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Real Estate Reporter
December 8, 2016
When the Port of Everett recently announced the first phase of its 65-acre, $373 million Waterfront Place Central project, the developer of two planned four-story apartment buildings was identified as American Classic Homes.
American Classic Homes is a family-owned Mercer Island company, run by partners Michael Gladstein, Robert Gladstein and Joel Mezistrano, and now it has launched a new multifamily brand for the Everett project and others: SeaLevel Properties.
Along with the new name, SeaLevel has two relatively new executives: John Shaw and Kyle Weeks, who joined ACH in 2015 and 2016, respectively. ACH was then primarily known for building single-family suburban homes in Bellevue, Bothell, Issaquah, Kirkland and beyond.
Established in 1999, ACH weathered the recession doing, then began toeing the waters of multifamily in 2013. Avaya Trails, a 162-unit complex at 10930 S.E. 172nd St. in Renton, was its first completed project.
Weeks and Shaw both have deep experience in multifamily development. Weeks was previously at Vulcan Real Estate, while Shaw comes from Mack Urban.
“Our model at SeaLevel Properties is to build and hold,” said Shaw.
Why get into the competitive multifamily sector?
“Given the strong continued job growth in the Pacific Northwest region, there's an ongoing need for quality housing at a competitive and affordable price — not only in Seattle, but across the Puget Sound Region.”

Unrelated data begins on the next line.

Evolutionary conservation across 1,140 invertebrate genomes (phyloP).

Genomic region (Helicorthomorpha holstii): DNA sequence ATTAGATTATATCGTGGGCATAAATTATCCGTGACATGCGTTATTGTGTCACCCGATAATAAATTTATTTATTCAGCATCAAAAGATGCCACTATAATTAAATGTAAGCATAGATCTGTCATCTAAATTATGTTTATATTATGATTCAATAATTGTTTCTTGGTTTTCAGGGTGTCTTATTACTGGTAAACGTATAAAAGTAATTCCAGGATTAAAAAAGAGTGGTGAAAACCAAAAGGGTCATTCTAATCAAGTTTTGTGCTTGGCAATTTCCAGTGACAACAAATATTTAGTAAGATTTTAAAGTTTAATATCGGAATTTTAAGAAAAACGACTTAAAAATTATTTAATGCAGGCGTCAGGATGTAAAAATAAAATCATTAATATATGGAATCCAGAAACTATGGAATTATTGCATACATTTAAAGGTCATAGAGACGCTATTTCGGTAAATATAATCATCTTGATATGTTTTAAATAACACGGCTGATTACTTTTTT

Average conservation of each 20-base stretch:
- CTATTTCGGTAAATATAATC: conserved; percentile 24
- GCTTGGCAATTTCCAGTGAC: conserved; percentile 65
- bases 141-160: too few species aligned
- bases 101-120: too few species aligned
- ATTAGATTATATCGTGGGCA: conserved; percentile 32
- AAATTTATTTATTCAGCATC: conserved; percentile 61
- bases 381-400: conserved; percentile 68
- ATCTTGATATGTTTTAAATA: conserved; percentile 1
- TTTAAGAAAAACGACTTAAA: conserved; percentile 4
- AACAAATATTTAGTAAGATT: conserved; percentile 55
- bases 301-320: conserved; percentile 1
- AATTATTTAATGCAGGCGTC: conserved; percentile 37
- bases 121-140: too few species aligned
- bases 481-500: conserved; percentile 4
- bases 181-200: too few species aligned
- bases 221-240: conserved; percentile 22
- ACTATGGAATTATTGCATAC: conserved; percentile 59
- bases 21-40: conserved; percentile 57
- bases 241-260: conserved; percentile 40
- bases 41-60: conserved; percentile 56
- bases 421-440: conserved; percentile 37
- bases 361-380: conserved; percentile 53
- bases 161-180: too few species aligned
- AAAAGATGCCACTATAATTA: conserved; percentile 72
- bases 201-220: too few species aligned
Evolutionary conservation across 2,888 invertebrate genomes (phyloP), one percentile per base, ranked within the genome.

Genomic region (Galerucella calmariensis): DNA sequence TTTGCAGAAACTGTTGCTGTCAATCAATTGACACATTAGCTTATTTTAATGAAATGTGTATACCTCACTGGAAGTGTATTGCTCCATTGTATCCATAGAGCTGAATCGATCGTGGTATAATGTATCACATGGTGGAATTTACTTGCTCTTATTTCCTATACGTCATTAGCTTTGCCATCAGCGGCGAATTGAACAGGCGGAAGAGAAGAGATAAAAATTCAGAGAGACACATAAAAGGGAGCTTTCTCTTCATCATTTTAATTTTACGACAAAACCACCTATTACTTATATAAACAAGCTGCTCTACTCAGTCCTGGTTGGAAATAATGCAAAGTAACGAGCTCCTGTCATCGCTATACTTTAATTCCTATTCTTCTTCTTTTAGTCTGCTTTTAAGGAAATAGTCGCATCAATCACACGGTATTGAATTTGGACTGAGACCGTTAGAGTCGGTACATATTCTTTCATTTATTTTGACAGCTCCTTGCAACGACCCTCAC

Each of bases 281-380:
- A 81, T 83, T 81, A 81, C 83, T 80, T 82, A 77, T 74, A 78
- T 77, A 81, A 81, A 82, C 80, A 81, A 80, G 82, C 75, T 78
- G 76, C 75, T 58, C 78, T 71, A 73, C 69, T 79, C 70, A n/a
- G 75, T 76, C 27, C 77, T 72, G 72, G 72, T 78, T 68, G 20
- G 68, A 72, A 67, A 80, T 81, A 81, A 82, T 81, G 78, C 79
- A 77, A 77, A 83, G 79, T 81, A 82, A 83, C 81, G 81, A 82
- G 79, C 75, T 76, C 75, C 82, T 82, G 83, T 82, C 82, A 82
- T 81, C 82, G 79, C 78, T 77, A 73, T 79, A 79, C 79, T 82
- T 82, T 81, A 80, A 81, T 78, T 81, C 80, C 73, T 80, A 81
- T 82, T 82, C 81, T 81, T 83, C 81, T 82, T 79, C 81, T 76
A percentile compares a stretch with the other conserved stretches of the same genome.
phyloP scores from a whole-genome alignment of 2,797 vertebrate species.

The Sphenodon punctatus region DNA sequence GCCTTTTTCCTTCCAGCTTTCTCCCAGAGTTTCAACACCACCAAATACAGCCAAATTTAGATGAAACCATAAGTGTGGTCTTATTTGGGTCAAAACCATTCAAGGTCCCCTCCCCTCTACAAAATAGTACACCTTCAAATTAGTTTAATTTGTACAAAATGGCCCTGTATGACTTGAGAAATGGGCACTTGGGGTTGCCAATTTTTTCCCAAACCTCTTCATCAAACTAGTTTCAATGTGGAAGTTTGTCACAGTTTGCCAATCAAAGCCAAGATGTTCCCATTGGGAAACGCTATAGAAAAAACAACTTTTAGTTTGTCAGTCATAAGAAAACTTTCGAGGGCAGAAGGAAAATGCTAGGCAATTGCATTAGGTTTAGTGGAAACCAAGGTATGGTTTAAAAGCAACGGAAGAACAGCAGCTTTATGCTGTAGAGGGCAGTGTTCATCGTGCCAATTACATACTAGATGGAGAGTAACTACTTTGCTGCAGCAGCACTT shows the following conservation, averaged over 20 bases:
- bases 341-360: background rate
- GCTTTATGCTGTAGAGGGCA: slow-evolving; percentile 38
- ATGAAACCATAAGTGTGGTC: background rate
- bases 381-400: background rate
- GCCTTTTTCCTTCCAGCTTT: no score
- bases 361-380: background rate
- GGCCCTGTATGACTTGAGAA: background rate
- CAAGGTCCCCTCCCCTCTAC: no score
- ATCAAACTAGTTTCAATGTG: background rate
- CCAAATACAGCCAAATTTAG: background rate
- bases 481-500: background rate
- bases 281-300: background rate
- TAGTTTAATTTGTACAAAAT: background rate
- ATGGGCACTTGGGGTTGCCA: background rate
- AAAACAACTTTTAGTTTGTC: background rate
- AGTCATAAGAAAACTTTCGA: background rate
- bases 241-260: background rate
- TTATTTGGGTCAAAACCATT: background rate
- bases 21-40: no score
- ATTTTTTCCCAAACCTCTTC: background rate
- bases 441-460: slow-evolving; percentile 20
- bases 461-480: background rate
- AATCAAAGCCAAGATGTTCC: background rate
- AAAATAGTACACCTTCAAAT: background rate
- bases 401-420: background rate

Will SeaLevel focus on in-city development, TODs or the suburbs?
“We look for ‘there-there' locations,” said Shaw, “not just in Seattle but in the other Puget Sound markets as well. ‘There-there' could be a transit-oriented development site, or it could be aligned with the fact that the project is located near a Metropolitan Market. For us, it is all about our tenants' experience while living at our communities.”
How will HALA and Sound Transit 3 enter into the company's thinking?
“Continued investment in transit is imperative for our region to stay vibrant and competitive,” Shaw said, “and Sound Transit 3 is very key to that success. We also believe that placing jobs near housing is increasingly important as our region continues to grow.
“Given that our region is naturally constrained by water and mountains and physically constrained by the Growth Management Act, creating housing affordability is going to be an ongoing challenge. Seattle, Bellevue and other cities are adding density, but also creatively trying to address the problem — and that's a good thing.”
SeaLevel has five multifamily projects in the pipeline:
The Apartments at Fisherman's Harbor, on the 5.44-acre Everett parcel it has agreed to purchase for $7 million. Those two buildings will have 250-275 units set to open in early 2019. They are part of the phased redevelopment of Everett's waterfront, which could have up to 660 units of housing, plus retail, hotels, restaurants, public amenities and improvements to the marina.
The 92-unit SAMM Apartments at Sammamish Town Center, with over 15,000 square feet of ground-level retail. The project address is 120 228th Ave. S.E.
The 110-unit Vale Apartments at 955 Seventh Ave. N.W. in downtown Issaquah, set to break ground next March.
An unnamed six-story, 50-unit microhousing development at 953 E. Union St. on Capitol Hill. The company hopes to break ground on that small parcel, formerly a garage, in 2018. There would be no parking for the project, but perhaps a small amount of retail.
An unnamed four-story, 64-unit SEDU project at 4536 20th Ave. N.E. in the U District. And again, no parking. But that's the reality of some in-city multifamily development — a long way from 1999, and a long way from American Classic Homes' origins in the suburbs.
Got a tip? Contact DJC real estate reporter Brian Miller at firstname.lastname@example.org or call him at (206) 219-6517.